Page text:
Eaton’s Legacy to Science – Hobart and William Smith Colleges \
The HWS Update

Eaton’s Legacy to Science

Elon Howard Eaton came to the Colleges at the time of the founding of William Smith College in 1908 and taught for 26 years. He established and was head of the biology department, teaching classes in biology and ornithology, among others. The most obvious of Professor Eaton’s legacies is a building on campus that bears his name. However, his impact on both the Colleges and the national scientific community is vast – and ongoing. Recently, Eaton’s meticulous collection and cataloging of specimens has enabled new research into extinct species of birds using DNA sampling techniques not imagined in Eaton’s time.

In 2012, Eaton’s collection of approximately 1,000 taxidermic birds was transferred from the Colleges to the New York State Museum, an institution for which Eaton was state ornithologist and acted as curator for six years. Researchers use such skins to look at certain species and measure a variety of features including wing span, for example. The collection had been housed on campus since Eaton developed it and conditions were not optimal for preservation or research.

Jeremy J. Kirchman, Ph.D., curator of birds for the Museum facilitated transfer of the collection and sampled DNA from the claws of Eaton’s Carolina Parakeets and Spruce Grouses for two recent studies.

“The parakeet study has been published and made a big splash in the ornithological community,” says Kirchman. “The results will be very useful to wildlife and conservation professionals as they consider ways to save the New York population from extirpation.”

Eaton compiled the collection of what are referred to as study skins to write “Birds of New York” (Vol. I, 1910; Vol. II, 1914). This monumental treatise was the first complete study of birds of northeastern North America and still is considered the standard authority on the topic. Eaton worked with renowned illustrator Louis Fuertes, who created the color plates of the birds found throughout the book. It is possible that Fuertes, too, used Eaton’s collection as reference for color and detail.

“The collection has great historic and scientific value,” explains Associate Professor of Biology Mark Deutschlander. “Among the subjects are extinct species such as the Labrador Duck, Passenger Pigeon, Ivory-billed Woodpecker, Eskimo Curlew, Great Auk, and Carolina Parakeet. There are also earlier generations of existing species that hold scientific significance.”

He gives as an example a bird commonly called the house sparrow, which is an invasive species currently found throughout the U.S. The specimens in the Eaton collection are from the late 1800s, so were part of the first invasion from Europe.

“If a researcher wanted to see what the species looked like or wanted to test DNA from the earliest invaders, the collection represents one of the few places he or she could do so,” says Deutschlander.

In fact, if anyone wanted to know anything about birds from the late 1800s to early 1900s, they would want to look at that collection. While Eaton collected primarily birds from New York, he managed to acquire birds from the South – such as the Carolina Parakeet– through friends and other means.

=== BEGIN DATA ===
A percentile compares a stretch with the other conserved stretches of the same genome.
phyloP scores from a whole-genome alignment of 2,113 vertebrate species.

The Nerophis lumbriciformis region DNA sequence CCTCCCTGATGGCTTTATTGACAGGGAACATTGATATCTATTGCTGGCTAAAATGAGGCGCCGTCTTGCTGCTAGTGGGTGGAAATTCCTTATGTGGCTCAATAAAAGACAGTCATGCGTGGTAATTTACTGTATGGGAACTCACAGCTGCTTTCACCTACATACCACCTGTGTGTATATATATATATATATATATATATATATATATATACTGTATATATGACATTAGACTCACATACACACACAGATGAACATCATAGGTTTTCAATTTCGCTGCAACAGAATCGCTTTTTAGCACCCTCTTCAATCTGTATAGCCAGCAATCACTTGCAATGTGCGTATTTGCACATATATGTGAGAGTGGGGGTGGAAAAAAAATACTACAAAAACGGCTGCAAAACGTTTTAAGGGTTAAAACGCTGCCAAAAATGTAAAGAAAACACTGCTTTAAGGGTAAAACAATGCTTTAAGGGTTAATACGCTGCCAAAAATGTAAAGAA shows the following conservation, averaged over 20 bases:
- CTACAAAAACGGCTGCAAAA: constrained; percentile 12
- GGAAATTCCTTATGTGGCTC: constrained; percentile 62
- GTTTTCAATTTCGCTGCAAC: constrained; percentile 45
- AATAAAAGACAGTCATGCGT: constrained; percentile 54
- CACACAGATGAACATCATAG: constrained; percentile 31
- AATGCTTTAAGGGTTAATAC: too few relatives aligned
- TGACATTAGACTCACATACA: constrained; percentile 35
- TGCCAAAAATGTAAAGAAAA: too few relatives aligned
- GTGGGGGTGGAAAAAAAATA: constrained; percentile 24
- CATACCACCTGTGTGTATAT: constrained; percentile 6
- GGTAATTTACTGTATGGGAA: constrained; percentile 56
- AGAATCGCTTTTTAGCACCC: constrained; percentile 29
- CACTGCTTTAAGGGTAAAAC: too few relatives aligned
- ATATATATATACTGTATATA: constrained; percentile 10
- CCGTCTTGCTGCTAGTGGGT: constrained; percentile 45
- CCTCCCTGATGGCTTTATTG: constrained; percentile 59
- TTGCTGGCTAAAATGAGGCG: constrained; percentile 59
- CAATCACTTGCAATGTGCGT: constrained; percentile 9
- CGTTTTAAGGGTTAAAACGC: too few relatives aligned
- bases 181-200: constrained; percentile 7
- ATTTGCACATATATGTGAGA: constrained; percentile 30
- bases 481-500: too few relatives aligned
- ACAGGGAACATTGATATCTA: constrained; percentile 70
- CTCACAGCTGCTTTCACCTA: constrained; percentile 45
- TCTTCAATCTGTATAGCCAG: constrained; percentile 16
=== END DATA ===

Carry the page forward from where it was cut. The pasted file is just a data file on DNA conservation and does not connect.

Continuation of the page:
Due to the time period, the collection is also entirely from the pre-pesticide era. Recent research on other collections in the U.S. points to the uniqueness of such a collection; one study discovered that pesticide use (particularly DDT) weakened the shells of eagle eggs, contributing to nest failure when these weaker eggs were crushed by the weight of adult eagles.

The Colleges still has in its archives Eaton’s catalogue, the original ledger of the skins that describes the origin and attributes of each bird. The ledger also includes data on subjects contained in a small mammal collection that was once housed at the Colleges in what is referred to in the 1908-09 Hobart College Catalog as the “Biological and Geological Museum.” A number of donors contributed to the growth of this collection and, while most of the samples have been moved to other sites more suited to their preservation, the Colleges still maintain and display roughly 300 or so birds mounted in museum collection fashion. Additionally William Smith donated about 100 birds from all over the world in a Victorian case around 1908 and that is still on display on campus. Fittingly, they are on the second floor of Eaton Hall.

“While these have no scientific value, they hold academic value because the students can see the size, shape and natural posture of the birds,” says Deutschlander. As with Eaton’s collection, a number of samples in the mounted bird cases also represent extinct species.

In 2007, a First Year Seminar class created tags for the mounted collection, researching the birds, noting the Latin name and providing some descriptive information for anyone viewing the case. Another First Year Seminar class identified all of the birds in the Victorian case, and a Senior Seminar created a spreadsheet cataloguing the museum mounted birds and the skin collection.

“The people who curated and donated these birds captured a moment in time. Both the skins and the mounts are now in places where people can access and benefit most from them,” says Deutschlander.